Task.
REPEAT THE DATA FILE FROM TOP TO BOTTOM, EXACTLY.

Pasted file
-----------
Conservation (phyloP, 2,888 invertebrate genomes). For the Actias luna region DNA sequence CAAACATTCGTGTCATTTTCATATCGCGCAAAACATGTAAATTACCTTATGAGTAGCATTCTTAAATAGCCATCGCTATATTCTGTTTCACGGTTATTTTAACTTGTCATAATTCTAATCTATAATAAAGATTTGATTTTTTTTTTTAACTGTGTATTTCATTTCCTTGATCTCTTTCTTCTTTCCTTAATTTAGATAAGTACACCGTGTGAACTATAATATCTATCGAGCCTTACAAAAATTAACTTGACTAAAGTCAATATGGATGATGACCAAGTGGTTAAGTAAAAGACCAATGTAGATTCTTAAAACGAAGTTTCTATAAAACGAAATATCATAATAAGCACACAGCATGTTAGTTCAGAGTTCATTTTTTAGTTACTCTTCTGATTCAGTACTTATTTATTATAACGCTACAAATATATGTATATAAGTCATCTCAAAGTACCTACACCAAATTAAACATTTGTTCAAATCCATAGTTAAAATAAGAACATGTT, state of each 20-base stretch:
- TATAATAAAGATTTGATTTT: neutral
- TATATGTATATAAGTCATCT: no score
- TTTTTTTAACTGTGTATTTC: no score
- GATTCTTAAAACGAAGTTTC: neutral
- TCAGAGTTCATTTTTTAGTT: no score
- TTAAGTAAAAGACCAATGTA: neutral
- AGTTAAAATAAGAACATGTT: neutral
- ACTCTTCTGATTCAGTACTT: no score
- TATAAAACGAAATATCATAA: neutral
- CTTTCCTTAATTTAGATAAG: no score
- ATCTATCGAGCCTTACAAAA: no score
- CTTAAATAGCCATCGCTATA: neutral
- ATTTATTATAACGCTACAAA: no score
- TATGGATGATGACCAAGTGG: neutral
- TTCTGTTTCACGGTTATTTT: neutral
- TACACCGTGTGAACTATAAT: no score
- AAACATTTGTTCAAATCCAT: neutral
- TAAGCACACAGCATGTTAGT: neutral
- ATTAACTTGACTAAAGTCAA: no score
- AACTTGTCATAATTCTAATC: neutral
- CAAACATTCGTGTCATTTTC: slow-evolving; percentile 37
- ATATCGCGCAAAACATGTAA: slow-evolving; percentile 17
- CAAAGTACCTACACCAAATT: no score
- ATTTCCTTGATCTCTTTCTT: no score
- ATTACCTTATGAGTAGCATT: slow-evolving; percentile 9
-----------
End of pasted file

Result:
Conservation (phyloP, 2,888 invertebrate genomes). For the Actias luna region DNA sequence CAAACATTCGTGTCATTTTCATATCGCGCAAAACATGTAAATTACCTTATGAGTAGCATTCTTAAATAGCCATCGCTATATTCTGTTTCACGGTTATTTTAACTTGTCATAATTCTAATCTATAATAAAGATTTGATTTTTTTTTTTAACTGTGTATTTCATTTCCTTGATCTCTTTCTTCTTTCCTTAATTTAGATAAGTACACCGTGTGAACTATAATATCTATCGAGCCTTACAAAAATTAACTTGACTAAAGTCAATATGGATGATGACCAAGTGGTTAAGTAAAAGACCAATGTAGATTCTTAAAACGAAGTTTCTATAAAACGAAATATCATAATAAGCACACAGCATGTTAGTTCAGAGTTCATTTTTTAGTTACTCTTCTGATTCAGTACTTATTTATTATAACGCTACAAATATATGTATATAAGTCATCTCAAAGTACCTACACCAAATTAAACATTTGTTCAAATCCATAGTTAAAATAAGAACATGTT, state of each 20-base stretch:
- TATAATAAAGATTTGATTTT: neutral
- TATATGTATATAAGTCATCT: no score
- TTTTTTTAACTGTGTATTTC: no score
- GATTCTTAAAACGAAGTTTC: neutral
- TCAGAGTTCATTTTTTAGTT: no score
- TTAAGTAAAAGACCAATGTA: neutral
- AGTTAAAATAAGAACATGTT: neutral
- ACTCTTCTGATTCAGTACTT: no score
- TATAAAACGAAATATCATAA: neutral
- CTTTCCTTAATTTAGATAAG: no score
- ATCTATCGAGCCTTACAAAA: no score
- CTTAAATAGCCATCGCTATA: neutral
- ATTTATTATAACGCTACAAA: no score
- TATGGATGATGACCAAGTGG: neutral
- TTCTGTTTCACGGTTATTTT: neutral
- TACACCGTGTGAACTATAAT: no score
- AAACATTTGTTCAAATCCAT: neutral
- TAAGCACACAGCATGTTAGT: neutral
- ATTAACTTGACTAAAGTCAA: no score
- AACTTGTCATAATTCTAATC: neutral
- CAAACATTCGTGTCATTTTC: slow-evolving; percentile 37
- ATATCGCGCAAAACATGTAA: slow-evolving; percentile 17
- CAAAGTACCTACACCAAATT: no score
- ATTTCCTTGATCTCTTTCTT: no score
- ATTACCTTATGAGTAGCATT: slow-evolving; percentile 9